Conway, P'Pool to square off in attorney general's race this fall

bmusgrave@herald-leader.comMay 18, 2011 

FRANKFORT — The election for the state's top law enforcement job will pit Democratic incumbent Attorney General Jack Conway against Hopkins County Attorney Todd P'Pool.

Both Conway and P'Pool ran unopposed in their respective primaries.

The attorney general's race promises to be one of the most-watched this fall as Republicans try to take the position away from Democrats for the first time in recent history.

Republicans are gunning for Conway, who was first elected to the position in 2007. Conway lost a high-profile race for U.S. Senate in November 2010 to Republican upstart and Tea Party favorite Rand Paul.

"I think people are a little weary of Jack," said Ted Jackson, a Republican strategist based in Louisville. "He just lost a race. I think Jack also looks like a very reluctant candidate. Forty-eight hours before he announced he was going to seek re-election, everyone thought he was out of the race."

Conway, 41, said in an interview that the two elections are different. He is running on his record as attorney general, a job he loves, he said.

"I am very, very proud of the record of this office and want to continue with it," Conway said.

Under his leadership, the office established a cyber crimes unit, which has successfully removed more than 200,000 pornographic images of children from the Internet. His office has trained more than 1,000 local law enforcement officers on cyber crimes detection, he said.

He also has established a law enforcement task force to combat prescription drug abuse and has toured the state talking to high school students about the dangers of prescription drugs. Conway said he has been able to accomplish those things despite a shrinking budget.

"We've had to cut our budget by 30 percent," Conway said.

Although he faced no opponent, P'Pool has been a regular on the campaign circuit this spring, drumming up financial support. P'Pool also touts his experience as a two-term county attorney, including his early involvement starting a 60-bed drug treatment center in Dixon in Webster County.

"I want to lead the discussion on the drug epidemic in Kentucky," P'Pool said. "I have been tackling that issue before I was ever in elected office."

P'Pool has out-raised Conway, taking in more than $466,467 to date, compared with Conway's reported total of $166,353. About $250,000 of that money was a personal loan from P'Pool, according to the latest campaign finance reports.

P'Pool also has picked up support from powerful Republican allies. U.S. Sen. Mitch McConnell held a fund-raiser for him in April.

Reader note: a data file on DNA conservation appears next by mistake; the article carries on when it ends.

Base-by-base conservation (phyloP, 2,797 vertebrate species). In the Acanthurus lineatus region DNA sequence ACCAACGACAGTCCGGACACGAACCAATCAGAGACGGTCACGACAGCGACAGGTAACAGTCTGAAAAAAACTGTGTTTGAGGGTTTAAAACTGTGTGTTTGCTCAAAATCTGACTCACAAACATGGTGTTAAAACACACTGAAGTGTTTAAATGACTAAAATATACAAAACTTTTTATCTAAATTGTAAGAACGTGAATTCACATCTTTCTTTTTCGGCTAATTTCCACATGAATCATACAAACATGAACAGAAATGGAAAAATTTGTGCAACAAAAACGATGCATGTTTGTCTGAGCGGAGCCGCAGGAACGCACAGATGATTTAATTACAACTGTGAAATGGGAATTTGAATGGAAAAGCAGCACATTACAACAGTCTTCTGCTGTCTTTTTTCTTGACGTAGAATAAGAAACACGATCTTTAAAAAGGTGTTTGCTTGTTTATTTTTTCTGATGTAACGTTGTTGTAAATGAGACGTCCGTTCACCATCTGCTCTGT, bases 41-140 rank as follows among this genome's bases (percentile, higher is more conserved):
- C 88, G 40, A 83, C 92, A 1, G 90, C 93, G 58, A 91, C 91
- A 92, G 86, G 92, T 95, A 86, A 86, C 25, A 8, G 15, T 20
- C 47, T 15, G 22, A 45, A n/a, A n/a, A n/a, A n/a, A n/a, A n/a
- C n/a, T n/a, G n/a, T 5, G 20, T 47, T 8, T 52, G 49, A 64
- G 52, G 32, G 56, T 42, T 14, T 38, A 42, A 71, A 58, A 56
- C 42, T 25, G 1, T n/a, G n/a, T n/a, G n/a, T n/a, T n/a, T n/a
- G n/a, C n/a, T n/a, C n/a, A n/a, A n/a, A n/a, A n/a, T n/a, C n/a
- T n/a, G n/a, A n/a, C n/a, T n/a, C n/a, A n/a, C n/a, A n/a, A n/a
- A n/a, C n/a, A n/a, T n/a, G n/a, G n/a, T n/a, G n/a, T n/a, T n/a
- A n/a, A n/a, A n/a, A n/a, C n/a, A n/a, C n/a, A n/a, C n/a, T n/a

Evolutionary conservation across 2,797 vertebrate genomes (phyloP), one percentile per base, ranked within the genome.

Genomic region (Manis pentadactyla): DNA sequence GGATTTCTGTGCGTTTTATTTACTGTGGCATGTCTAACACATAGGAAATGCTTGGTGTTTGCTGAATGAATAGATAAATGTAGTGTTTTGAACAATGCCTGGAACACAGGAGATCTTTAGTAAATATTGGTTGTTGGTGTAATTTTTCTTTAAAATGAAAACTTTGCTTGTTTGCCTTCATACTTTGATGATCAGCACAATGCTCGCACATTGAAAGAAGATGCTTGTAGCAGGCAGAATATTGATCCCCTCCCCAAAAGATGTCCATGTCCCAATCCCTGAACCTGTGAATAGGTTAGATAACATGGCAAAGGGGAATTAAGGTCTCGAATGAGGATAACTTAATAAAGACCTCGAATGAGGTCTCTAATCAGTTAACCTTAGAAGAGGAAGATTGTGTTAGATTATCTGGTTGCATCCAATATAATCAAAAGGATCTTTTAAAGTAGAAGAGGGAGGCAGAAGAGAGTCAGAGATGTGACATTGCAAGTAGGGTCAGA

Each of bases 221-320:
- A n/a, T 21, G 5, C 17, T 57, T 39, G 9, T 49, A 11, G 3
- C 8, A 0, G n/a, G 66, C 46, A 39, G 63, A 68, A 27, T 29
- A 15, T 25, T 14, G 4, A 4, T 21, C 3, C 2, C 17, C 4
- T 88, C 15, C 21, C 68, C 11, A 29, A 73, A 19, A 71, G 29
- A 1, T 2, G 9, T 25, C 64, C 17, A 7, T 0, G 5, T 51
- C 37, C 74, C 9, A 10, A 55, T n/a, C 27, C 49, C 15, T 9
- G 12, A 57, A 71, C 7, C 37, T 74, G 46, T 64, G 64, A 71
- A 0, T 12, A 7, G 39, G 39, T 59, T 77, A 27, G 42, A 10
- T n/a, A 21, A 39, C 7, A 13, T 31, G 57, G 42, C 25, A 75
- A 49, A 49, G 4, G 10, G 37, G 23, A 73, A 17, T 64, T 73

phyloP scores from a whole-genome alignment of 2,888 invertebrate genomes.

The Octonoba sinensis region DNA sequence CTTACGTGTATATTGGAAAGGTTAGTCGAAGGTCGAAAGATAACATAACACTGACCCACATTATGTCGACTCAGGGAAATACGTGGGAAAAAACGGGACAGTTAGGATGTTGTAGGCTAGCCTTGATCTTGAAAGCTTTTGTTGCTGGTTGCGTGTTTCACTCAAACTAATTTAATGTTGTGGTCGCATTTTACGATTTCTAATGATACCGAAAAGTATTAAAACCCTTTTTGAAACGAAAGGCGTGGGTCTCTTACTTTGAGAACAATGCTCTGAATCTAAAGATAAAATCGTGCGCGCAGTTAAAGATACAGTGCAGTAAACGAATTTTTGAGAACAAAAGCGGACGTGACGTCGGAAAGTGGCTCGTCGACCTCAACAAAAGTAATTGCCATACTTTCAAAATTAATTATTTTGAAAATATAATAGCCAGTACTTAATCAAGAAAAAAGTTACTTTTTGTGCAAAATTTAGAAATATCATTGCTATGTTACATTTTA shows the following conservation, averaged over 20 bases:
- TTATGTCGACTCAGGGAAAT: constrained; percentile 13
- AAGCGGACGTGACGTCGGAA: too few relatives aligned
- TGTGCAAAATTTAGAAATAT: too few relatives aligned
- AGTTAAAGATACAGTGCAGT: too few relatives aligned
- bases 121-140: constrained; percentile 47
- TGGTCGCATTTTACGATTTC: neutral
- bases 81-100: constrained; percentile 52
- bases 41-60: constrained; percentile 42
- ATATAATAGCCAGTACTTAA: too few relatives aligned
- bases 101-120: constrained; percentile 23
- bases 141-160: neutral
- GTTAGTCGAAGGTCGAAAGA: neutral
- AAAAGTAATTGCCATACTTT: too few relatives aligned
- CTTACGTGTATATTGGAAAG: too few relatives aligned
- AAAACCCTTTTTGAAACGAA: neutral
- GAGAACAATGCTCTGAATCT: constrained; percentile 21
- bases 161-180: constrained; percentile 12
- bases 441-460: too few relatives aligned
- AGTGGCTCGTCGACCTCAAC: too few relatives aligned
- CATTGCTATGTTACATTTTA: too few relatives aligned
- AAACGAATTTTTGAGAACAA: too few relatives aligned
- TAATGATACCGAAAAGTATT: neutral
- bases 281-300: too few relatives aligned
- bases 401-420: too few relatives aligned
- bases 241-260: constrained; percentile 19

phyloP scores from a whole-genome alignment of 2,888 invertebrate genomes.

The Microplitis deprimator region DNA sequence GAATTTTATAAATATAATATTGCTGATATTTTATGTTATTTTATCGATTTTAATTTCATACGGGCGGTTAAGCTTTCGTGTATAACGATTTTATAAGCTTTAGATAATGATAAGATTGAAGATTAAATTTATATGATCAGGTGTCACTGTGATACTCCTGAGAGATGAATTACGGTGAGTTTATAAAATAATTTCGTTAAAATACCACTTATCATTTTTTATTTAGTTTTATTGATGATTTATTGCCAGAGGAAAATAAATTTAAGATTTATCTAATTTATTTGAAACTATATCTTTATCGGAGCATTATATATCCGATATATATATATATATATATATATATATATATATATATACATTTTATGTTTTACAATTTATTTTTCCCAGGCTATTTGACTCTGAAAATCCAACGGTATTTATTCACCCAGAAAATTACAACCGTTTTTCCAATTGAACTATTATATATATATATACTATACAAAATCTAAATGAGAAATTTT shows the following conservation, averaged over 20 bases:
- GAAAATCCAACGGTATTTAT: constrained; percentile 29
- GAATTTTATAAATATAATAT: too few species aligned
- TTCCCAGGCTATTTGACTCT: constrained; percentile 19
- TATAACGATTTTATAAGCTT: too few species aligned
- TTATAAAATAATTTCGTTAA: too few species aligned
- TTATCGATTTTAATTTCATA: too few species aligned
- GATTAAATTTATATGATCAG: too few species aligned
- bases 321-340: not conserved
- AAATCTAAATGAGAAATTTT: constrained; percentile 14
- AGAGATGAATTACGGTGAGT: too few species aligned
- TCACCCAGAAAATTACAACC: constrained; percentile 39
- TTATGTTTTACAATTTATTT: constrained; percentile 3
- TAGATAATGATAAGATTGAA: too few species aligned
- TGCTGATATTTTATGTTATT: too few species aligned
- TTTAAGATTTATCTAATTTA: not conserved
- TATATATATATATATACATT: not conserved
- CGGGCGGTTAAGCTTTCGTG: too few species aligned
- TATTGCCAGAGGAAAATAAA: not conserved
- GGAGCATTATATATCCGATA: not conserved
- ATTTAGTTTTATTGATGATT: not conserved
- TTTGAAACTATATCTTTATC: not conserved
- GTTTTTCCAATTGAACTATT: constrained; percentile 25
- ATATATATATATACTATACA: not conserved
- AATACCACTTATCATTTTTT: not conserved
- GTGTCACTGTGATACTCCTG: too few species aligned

Conway said money will not be a problem, noting he successfully raised millions of dollars in his U.S. Senate race and previous race for attorney general. Many early polls show Conway leading P'Pool by more than 20 percentage points.

Danny Briscoe, a Democratic campaign consultant, said Conway will be helped by the top of the Democratic ticket. Incumbent Gov. Steve Beshear has an early lead in polling over Republican Senate President David Williams. Conway also will benefit from being a familiar name, Briscoe said.

"He has a good base in Jefferson County," Briscoe said. "He probably has 100 percent name recognition."

But Briscoe noted that Conway will have to run as his own candidate and separate himself from President Barack Obama, whose approval rating in Kentucky is low.

P'Pool said he is running because he thinks Conway has not done enough to help the state's coal industry and did not join a lawsuit challenging the constitutionality of Obama-backed overhaul of medical care.

"I was very concerned that Jack Conway is absent in the fight against Obama Care," P'Pool said. "I believe that it is unconstitutional."

P'Pool, in campaign spots and in interviews, also pledges to support the coal industry, which he says is under attack by unfair regulations imposed by the Environmental Protection Agency.

"My dad was a coal miner. My grandfather was a coal miner. I have cousins who are coal miners," P'Pool said. "Kentucky coal put food on my table and gave me an education at the University of Kentucky."

Conway counters that he stepped up for Kentucky's coal industry by joining a lawsuit with several other attorneys general challenging the EPA's attempt to regulate carbon dioxide as a greenhouse gas in March 2010. That lawsuit is ongoing.

P'Pool successfully ran for county attorney in 2006 and in 2010. In 2010, Democrat John Whitfield challenged some of P'Pool's expenses as county attorney, including a $230 check for a day spa.

P'Pool said the expense was for a workshop held by his office's child support division to teach about stress. P'Pool said the office holds similar workshops as a way to cut health insurance premiums.

"I reimbursed it out of my own pocket, even though I didn't attend," P'Pool said.

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